Give us your favorite quote and tell us why it mean so much to you:

“Today you are you/that is truer than true/there is no one alive/that is youer than you” – Dr. Seuss

Dr. Seuss is always spot on. He tells you the truth like it is, and this is the truest truth anyone could ever tell you. I love this quote because it reminds me that, today, I am in the most perfect form that I can ever be and that there is no one in the world like me. I’m unique, special, and different, and I’m reminded that I shouldn’t try to act like somebody else!

 

Islamic Perspective:

What Ayah of the Quran do you hold close to your heart? Why?
Surah Baqara, 186
“And when My servants ask you, [O Muhammad], concerning Me – indeed I am near. I respond to the invocation of the supplicant when he calls upon Me. So let them respond to Me [by obedience] and believe in Me that they may be [rightly] guided.”

This is one of my favorite ayahs in the Quran because it emphasizes and illustrates the Mercy and Compassion of Allah swt. This is the ayah that I turn to in distress. It reminds me that My Lord is listening, He’s near, and that He wants ME, His slave, to turn all my sorrows, anxieties, fears, happiness, everything to Him. This ayah also reminds me to be proactive in my religious endeavors – Allah swt responds to me when I call out to Him. He does so much for me without my asking – my reaching out is another way My Lord seeks to spiritually discipline me.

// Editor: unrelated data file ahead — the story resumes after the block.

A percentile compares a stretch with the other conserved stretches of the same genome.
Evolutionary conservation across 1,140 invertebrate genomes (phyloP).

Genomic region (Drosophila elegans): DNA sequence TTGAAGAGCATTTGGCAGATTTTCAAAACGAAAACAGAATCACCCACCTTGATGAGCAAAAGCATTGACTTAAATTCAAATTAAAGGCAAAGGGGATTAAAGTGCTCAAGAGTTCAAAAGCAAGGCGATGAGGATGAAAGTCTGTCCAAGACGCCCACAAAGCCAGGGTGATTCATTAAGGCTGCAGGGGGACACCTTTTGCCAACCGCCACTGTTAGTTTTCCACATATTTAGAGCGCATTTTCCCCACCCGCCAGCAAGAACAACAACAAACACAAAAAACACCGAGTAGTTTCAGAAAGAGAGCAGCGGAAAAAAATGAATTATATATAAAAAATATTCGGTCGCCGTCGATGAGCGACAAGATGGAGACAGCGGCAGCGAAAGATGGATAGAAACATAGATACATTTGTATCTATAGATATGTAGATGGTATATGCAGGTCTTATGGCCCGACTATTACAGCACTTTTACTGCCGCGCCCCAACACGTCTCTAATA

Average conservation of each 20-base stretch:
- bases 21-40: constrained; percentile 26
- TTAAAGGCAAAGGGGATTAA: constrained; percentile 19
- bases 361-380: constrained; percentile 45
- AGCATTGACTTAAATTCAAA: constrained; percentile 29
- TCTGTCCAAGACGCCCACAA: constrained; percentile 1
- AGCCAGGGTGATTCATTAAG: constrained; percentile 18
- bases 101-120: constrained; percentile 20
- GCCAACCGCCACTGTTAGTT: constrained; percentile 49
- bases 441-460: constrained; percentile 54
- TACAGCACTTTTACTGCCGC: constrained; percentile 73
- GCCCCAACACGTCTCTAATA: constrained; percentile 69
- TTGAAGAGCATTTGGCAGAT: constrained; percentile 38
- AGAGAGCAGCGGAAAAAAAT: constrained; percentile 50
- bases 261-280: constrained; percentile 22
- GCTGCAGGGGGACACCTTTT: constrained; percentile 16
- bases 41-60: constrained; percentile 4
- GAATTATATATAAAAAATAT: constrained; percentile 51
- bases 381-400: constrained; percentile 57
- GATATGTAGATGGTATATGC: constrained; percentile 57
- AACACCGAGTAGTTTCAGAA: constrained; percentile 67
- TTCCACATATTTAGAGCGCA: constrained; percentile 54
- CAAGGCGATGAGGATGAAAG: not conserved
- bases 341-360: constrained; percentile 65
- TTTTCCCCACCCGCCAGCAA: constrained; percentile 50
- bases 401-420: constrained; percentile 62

What Hadith do you wish more non-Muslims knew about? Why?
“A smile in the face of your sister/brother is charity.”

I love smiling – and to be reassured by my religion that something which brings warmth, happiness, and love to other people is something that has up to 700x the reward of charity makes me in awe. We all know that the mercy and effect of a smile on someone’s day is infinite and it’s something that my Prophet Mohamed (peace be upon him) had on his face all day, every day, and at every moment during the day. Also, it’s awesome that for something so simple, God rewards us so generously.

 

The “Ten”:

1. What is your favorite book?
I don’t have a favorite book. I will read anything until I realize that this is not the book for me and then move on. Nowadays, I’m reading a lot of personal development, leadership, and business books. I’m currently reading “Thrive” by Arianna Huffington. Also, I update my reading list on GoodReads – lets be reading buddies!

2. Who inspires/inspired you?